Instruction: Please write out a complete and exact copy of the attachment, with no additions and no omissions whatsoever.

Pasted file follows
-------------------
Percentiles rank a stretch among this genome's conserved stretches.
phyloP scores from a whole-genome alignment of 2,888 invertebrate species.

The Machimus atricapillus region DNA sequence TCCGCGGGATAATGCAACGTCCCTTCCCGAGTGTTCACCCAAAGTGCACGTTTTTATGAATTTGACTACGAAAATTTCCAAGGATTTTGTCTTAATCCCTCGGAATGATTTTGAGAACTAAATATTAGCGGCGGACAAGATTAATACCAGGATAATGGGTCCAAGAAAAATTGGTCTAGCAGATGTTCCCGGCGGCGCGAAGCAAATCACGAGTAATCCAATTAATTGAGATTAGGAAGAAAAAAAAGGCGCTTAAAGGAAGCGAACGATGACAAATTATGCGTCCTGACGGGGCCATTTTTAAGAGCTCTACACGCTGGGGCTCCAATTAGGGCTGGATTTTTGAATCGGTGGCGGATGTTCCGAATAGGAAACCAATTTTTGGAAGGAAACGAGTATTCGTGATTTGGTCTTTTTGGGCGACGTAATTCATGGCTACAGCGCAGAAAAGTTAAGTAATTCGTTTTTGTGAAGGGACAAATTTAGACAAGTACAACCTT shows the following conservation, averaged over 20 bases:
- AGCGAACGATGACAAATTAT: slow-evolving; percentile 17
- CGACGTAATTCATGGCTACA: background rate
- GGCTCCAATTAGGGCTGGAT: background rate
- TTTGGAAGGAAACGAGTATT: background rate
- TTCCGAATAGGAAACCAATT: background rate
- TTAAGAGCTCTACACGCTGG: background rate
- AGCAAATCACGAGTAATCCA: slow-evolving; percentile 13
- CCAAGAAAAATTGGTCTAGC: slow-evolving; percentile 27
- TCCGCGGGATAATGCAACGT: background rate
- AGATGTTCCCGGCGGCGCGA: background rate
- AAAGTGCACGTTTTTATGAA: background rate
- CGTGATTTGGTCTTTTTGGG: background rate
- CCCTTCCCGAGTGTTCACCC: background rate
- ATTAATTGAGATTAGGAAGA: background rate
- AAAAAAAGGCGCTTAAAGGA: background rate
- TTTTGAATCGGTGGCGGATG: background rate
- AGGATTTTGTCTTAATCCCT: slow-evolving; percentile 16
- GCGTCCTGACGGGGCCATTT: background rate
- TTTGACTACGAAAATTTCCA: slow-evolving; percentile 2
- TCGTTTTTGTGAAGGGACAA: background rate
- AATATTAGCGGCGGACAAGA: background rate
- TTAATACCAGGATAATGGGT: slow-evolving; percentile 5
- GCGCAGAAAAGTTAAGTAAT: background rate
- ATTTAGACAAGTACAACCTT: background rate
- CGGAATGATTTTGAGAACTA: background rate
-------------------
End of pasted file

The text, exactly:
Percentiles rank a stretch among this genome's conserved stretches.
phyloP scores from a whole-genome alignment of 2,888 invertebrate species.

The Machimus atricapillus region DNA sequence TCCGCGGGATAATGCAACGTCCCTTCCCGAGTGTTCACCCAAAGTGCACGTTTTTATGAATTTGACTACGAAAATTTCCAAGGATTTTGTCTTAATCCCTCGGAATGATTTTGAGAACTAAATATTAGCGGCGGACAAGATTAATACCAGGATAATGGGTCCAAGAAAAATTGGTCTAGCAGATGTTCCCGGCGGCGCGAAGCAAATCACGAGTAATCCAATTAATTGAGATTAGGAAGAAAAAAAAGGCGCTTAAAGGAAGCGAACGATGACAAATTATGCGTCCTGACGGGGCCATTTTTAAGAGCTCTACACGCTGGGGCTCCAATTAGGGCTGGATTTTTGAATCGGTGGCGGATGTTCCGAATAGGAAACCAATTTTTGGAAGGAAACGAGTATTCGTGATTTGGTCTTTTTGGGCGACGTAATTCATGGCTACAGCGCAGAAAAGTTAAGTAATTCGTTTTTGTGAAGGGACAAATTTAGACAAGTACAACCTT shows the following conservation, averaged over 20 bases:
- AGCGAACGATGACAAATTAT: slow-evolving; percentile 17
- CGACGTAATTCATGGCTACA: background rate
- GGCTCCAATTAGGGCTGGAT: background rate
- TTTGGAAGGAAACGAGTATT: background rate
- TTCCGAATAGGAAACCAATT: background rate
- TTAAGAGCTCTACACGCTGG: background rate
- AGCAAATCACGAGTAATCCA: slow-evolving; percentile 13
- CCAAGAAAAATTGGTCTAGC: slow-evolving; percentile 27
- TCCGCGGGATAATGCAACGT: background rate
- AGATGTTCCCGGCGGCGCGA: background rate
- AAAGTGCACGTTTTTATGAA: background rate
- CGTGATTTGGTCTTTTTGGG: background rate
- CCCTTCCCGAGTGTTCACCC: background rate
- ATTAATTGAGATTAGGAAGA: background rate
- AAAAAAAGGCGCTTAAAGGA: background rate
- TTTTGAATCGGTGGCGGATG: background rate
- AGGATTTTGTCTTAATCCCT: slow-evolving; percentile 16
- GCGTCCTGACGGGGCCATTT: background rate
- TTTGACTACGAAAATTTCCA: slow-evolving; percentile 2
- TCGTTTTTGTGAAGGGACAA: background rate
- AATATTAGCGGCGGACAAGA: background rate
- TTAATACCAGGATAATGGGT: slow-evolving; percentile 5
- GCGCAGAAAAGTTAAGTAAT: background rate
- ATTTAGACAAGTACAACCTT: background rate
- CGGAATGATTTTGAGAACTA: background rate